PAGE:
Review: Palm Springs

Director: Max Barbakow

Stars: Cristin Milioti, Andy Samberg, J.K. Simmons

The time-loop conceit commonly referred to as the ‘Groundhog Day’ device endures, enough to be credited as a subgenre in its own right. For a time, any TV show with a remotely fantastical element had a go at it (Star Trek: The Next GenerationThe X-FilesBuffy the Vampire Slayer). Recent horror sleeper hit Happy Death Day applied it to the machinations of the slasher for some inventive fun, while Edge of Tomorrow flexed its potential for all-out action. Max Barbakow’s feature debut Palm Springs is the latest to incorporate this idea of an inescapable day. Natty romcom shenanigans are on offer this time, appropriately bringing it full circle to the day(s) of Bill Murray and Andie MacDowell.

“Today, tomorrow, yesterday, it’s all the same”. So says Nyles (Andy Samberg) while lounging in the pool on the morning of his forever-day at a Palm Springs resort, waiting for the wedding he’s there to attend. Later, he hooks up with Sarah (Cristin Milioti), sister of the bride. The pair’s attempt at a desert tryst is improbably interrupted when Nyles is shot with an arrow. Before you know it, Sarah’s sucked into the same unending cycle that, it transpires, Nyles has been living in for quite some time…

Having one half of this twosome already accustomed to the rules of the game proves incredibly handy, allowing Barbakow to dispense with the time-consuming (pun intended) initial laps that typify these stories, in which the audience is often well-ahead of the characters anyway. He gets to cut straight to the montage phase, as Sarah tries desperately to escape her inescapable fate. As a result, Milioti and Samberg bring very different energies. Nyles is resigned to the ouroboros he’s living in; Sarah is still prickly with impatience and resentment. Their dynamic is the cynic and the idealist. But then, guess what? In this infinite loop, dynamics keep changing…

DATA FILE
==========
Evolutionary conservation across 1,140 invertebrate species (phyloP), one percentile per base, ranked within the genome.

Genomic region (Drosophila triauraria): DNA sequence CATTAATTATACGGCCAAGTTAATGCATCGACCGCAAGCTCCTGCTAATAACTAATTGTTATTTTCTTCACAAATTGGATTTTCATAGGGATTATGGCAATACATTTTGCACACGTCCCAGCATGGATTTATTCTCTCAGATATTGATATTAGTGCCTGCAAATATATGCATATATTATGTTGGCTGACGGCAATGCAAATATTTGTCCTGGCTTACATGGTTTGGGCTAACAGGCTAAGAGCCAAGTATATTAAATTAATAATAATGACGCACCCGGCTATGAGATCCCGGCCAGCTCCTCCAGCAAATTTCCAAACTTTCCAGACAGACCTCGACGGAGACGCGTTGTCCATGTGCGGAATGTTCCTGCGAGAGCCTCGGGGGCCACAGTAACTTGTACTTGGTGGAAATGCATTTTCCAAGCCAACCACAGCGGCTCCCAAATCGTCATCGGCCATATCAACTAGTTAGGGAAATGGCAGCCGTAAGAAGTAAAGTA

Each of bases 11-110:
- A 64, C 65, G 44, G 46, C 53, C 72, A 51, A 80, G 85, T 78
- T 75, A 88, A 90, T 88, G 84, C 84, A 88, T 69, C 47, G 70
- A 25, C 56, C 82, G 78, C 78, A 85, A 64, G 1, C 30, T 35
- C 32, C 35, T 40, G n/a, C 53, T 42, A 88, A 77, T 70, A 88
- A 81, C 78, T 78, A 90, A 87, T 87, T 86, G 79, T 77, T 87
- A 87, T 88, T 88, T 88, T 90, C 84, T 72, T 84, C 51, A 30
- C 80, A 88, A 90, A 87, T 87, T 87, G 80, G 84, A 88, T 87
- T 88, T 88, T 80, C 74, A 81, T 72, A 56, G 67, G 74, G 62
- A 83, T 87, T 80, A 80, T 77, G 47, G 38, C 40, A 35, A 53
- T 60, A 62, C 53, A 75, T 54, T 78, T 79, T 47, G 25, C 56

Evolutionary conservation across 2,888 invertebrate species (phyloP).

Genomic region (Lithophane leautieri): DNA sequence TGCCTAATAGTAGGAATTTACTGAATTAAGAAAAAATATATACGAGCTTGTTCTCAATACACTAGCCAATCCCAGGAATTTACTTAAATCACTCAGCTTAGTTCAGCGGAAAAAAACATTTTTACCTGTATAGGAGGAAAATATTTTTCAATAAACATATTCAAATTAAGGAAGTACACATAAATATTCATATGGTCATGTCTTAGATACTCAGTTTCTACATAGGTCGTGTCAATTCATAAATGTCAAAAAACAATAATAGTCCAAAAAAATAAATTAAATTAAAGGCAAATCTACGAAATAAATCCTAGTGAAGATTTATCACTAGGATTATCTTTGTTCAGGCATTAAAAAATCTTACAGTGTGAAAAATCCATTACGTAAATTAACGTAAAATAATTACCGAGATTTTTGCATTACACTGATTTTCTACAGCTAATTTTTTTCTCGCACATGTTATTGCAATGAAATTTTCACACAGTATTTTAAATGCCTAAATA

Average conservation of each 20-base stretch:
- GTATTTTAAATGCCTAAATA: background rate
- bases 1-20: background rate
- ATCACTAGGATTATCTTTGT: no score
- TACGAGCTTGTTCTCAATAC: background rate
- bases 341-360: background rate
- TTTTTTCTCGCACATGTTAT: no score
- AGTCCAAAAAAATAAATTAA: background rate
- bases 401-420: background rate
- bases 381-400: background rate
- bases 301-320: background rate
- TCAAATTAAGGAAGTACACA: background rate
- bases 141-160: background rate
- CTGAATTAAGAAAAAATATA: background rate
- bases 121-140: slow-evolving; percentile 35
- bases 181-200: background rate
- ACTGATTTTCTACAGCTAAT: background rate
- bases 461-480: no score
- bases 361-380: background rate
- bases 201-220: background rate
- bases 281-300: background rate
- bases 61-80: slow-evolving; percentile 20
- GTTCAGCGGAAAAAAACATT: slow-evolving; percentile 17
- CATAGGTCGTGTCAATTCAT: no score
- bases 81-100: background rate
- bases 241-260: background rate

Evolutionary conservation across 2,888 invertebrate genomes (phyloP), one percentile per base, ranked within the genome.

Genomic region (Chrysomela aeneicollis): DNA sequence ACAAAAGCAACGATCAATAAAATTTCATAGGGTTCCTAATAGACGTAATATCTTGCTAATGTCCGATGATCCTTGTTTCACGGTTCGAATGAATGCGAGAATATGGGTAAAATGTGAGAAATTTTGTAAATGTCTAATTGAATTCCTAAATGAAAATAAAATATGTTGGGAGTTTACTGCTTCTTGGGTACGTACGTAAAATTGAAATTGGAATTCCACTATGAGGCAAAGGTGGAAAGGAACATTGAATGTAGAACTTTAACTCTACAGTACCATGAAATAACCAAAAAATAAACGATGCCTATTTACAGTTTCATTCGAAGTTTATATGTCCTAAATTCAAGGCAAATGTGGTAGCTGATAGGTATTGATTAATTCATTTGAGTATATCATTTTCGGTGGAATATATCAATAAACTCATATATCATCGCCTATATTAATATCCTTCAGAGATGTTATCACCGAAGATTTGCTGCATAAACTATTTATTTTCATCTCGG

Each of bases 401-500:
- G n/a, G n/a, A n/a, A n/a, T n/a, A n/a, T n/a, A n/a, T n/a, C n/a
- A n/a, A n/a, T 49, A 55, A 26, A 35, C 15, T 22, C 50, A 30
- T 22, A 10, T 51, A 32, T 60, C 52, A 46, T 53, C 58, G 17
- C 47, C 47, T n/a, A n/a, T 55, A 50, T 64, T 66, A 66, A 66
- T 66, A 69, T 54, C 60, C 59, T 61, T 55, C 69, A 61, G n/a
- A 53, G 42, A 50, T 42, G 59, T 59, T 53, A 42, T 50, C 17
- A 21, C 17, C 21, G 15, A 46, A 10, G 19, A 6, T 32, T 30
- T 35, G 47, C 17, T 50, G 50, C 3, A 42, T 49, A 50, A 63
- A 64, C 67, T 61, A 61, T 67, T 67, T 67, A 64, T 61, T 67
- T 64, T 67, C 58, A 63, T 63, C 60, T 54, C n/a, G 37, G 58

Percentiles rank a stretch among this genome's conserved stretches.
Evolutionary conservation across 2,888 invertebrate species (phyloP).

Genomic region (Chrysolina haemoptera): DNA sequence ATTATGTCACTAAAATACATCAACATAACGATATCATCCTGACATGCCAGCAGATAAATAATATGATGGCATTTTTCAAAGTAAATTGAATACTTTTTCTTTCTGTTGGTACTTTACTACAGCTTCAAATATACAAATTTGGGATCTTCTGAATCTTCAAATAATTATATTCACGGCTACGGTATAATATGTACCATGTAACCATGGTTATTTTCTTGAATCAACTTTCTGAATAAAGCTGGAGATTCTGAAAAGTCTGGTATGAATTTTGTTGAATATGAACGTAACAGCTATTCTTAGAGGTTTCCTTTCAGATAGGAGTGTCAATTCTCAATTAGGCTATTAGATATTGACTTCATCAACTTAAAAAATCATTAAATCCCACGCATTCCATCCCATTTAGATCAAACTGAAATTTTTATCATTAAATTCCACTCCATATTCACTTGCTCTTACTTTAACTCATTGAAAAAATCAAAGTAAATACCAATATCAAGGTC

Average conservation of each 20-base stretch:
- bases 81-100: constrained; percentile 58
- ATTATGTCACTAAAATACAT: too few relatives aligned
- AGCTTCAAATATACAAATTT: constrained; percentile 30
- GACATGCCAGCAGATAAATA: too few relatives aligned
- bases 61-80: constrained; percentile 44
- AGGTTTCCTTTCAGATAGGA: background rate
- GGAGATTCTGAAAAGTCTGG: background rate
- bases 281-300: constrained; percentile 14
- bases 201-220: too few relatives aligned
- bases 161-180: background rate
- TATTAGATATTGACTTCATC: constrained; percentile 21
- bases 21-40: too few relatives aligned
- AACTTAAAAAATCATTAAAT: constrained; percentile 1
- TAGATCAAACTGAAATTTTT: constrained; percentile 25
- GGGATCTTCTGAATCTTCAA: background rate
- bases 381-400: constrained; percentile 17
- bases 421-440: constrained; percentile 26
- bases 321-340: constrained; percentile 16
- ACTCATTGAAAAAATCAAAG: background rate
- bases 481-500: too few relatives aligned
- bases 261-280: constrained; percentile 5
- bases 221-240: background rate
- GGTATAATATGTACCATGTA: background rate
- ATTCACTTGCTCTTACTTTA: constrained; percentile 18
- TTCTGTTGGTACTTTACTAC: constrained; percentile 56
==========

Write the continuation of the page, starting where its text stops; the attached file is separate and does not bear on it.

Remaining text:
Samberg’s comedic cache is well established. Milioti – superb in a small, heartbreaking role in year two of Fargo – is an excellent foil for him, with her look and attitude pitched at a mid-point between Aubrey Plaza and Natasha Lyonne. Between them and Barbakow’s eye for a well-delivered take, Palm Springs delivers the funny on an agreeably regular basis. There even a long but very giving punctuation joke – what more do you really want?

It also finds new ways of looking at the conundrum of the endlessly repeating day itself. Increasingly one gets the sense that, like it or not, Nyles and Sarah have found a way to live forever. A lot of Palm Springs makes hay from this sense of getting a consequence-free pass. As long as you can do it in a day, Nyles and Sarah can do anything. On the other hand, an eloquent moment from psychopathic time-looper Roy (J.K. Simmons) speaks to how limbo might as well be hell; never getting to see his kids grow up. For all it’s goofs and occasional crude humour, Palm Springs is thoughtful about its predicament, perhaps more-so than any iteration that’s preceded it.

For instance… what if someone didn’t want to leave an endlessly repeating day? Nyles’ growing attachment to Sarah is romantic, but also couched in his whole arrested-development persona; something he avoids fixing by taking supposed ownership of it. As the UK edges its way out of an on-and-off year of lockdowns, Palm Springs‘ delayed arrival on these shores turns out to be exceedingly on point. Unwittingly, it feels pertinent to the sense of anxiety many of us are feeling about returning to old routines after a long bout of restrictive repetition. Of all the movies to feel timely… (yeah, pun intended again).

For a film that’s about endless repetition, Barbakow manages to keep things fresh, playing fast and loose with structure and chronology even within his looping format. He fulfills both the rom and the com part of the movie’s promise and he even throws in just enough quantum theory for those approaching the piece as a sci-fi prospect. That side of things is the least developed, granted, but in all honesty that’s another strength. Happy Death Day 2U showed how bogged down a good time could become if you fixate on explaining it. No, Palm Springs is all about the heart and the joyous potential of its wild idea. Moving in circles has rarely seemed such fun.

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